Ok, we need to talk about the slaughter pipeline. No, it is not a pleasant topic and I’d rather not be writing about it, but it is a topic that must be talked about for the horses’ sake. The reality is that the level of awareness around this topic is relatively low, even within the realms of many equestrian circles. I myself only had a vague knowledge of the realities of horse slaughter until somewhat recently. I knew it existed, and I knew the importance of being discerning when selling personal horses, but I had no idea the true horrors that so many equines face, nor how easily a beloved horse could become another “forgotten equine” to the pipeline.
You may or may not have heard the term “slaughter pipeline,” and if you have, you may or may not be fully aware of what it all entails. Many equestrians either have not heard the term or have little knowledge of it due to a quiet suppression of the disturbing realities. But even within the circles of those in the know, there isn’t much discussion or education surrounding the topic. I understand that life presents unique challenges to every individual with which we all must manage and balance as best we can. Consequently, it is at times necessary to tune out certain suffering that is not directly related to oneself for the sake of not being overwhelmed. I believe this is a large part of why the injustices inflicted upon so many equines are so often kept out of the mainstream culture and awareness of the equestrian communities. It is a heavy burden to bear. However, I am here to ask you to please, please, not look away. If you participate in any type of equestrian work or activity, then it is your responsibility to be aware of all aspects of the industry so that you may make informed and kind choices.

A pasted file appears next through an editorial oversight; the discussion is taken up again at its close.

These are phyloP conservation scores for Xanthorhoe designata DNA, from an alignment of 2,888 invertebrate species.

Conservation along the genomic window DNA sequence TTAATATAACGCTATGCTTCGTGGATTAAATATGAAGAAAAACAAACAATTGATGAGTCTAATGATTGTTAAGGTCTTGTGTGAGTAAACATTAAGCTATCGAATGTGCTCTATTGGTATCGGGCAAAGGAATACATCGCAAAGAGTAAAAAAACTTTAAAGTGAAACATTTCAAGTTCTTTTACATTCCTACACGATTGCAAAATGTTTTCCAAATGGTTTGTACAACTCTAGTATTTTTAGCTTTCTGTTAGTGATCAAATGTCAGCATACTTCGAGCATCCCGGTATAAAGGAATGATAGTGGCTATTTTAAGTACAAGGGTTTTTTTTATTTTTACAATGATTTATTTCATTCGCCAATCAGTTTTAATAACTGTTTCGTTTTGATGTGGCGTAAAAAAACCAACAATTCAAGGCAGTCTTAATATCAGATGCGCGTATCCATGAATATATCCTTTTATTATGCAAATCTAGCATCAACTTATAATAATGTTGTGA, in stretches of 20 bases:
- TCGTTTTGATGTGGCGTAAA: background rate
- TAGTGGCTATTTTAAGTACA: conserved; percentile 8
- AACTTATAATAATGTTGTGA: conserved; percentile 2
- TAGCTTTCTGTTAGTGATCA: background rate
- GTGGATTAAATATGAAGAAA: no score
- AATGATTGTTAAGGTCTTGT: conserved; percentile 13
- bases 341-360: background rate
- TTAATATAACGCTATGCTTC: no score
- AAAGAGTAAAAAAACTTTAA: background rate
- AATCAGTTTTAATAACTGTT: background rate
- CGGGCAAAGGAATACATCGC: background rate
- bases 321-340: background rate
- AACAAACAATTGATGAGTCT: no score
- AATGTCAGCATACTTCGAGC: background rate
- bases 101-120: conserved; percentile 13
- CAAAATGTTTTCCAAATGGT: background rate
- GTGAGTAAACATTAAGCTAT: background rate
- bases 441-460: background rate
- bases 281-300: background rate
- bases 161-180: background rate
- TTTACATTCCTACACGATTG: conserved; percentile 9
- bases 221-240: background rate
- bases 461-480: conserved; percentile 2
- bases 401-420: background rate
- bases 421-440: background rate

In this article I will NOT be sharing disturbing images, and I will try to keep descriptions limited to straightforward information. This article will be focused on providing you with a basic outline of what is being referred to when the term slaughter pipeline is used. I will direct you to the cold hard facts. I will address why you and everyone in the equestrian communities and beyond, needs to know these facts. And how you and I can take actionable steps to help support the equines of this world. Throughout this post I will be using the term horse to refer to all equines, including: mules, donkeys, zebra, etc., as they are all exposed to what I discuss here.
Slaughter Pipeline Breakdown
The slaughter pipeline is a term that refers to the consistent pattern of experiences that thousands of American horses face every year when they transition from companion, performance, and/or work animal, to livestock intended for human consumption. There is an international market for horse meat that fuels this pipeline. While there are currently no equine slaughterhouses in operation in the US, they do operate in Mexico and Canada where American equines are routinely exported and slaughtered.
Here’s how it works. A horse can find itself in the early stages of the pipeline anytime it is put up for sale. This is especially true if the horse is listed on sites like Craigslist, or on social media platforms like Facebook. These horses are oftentimes bought up by “kill buyers,” a.k.a. horse traders/dealers, who commonly pose as your friendly horse lover or respected equine professional. Or the horse may be bought and passed around from barn to barn for a while, but if there isn’t a good fit in any of the new homes they are passed through, they will likely end up at auction where the kill buyers can then bid on them.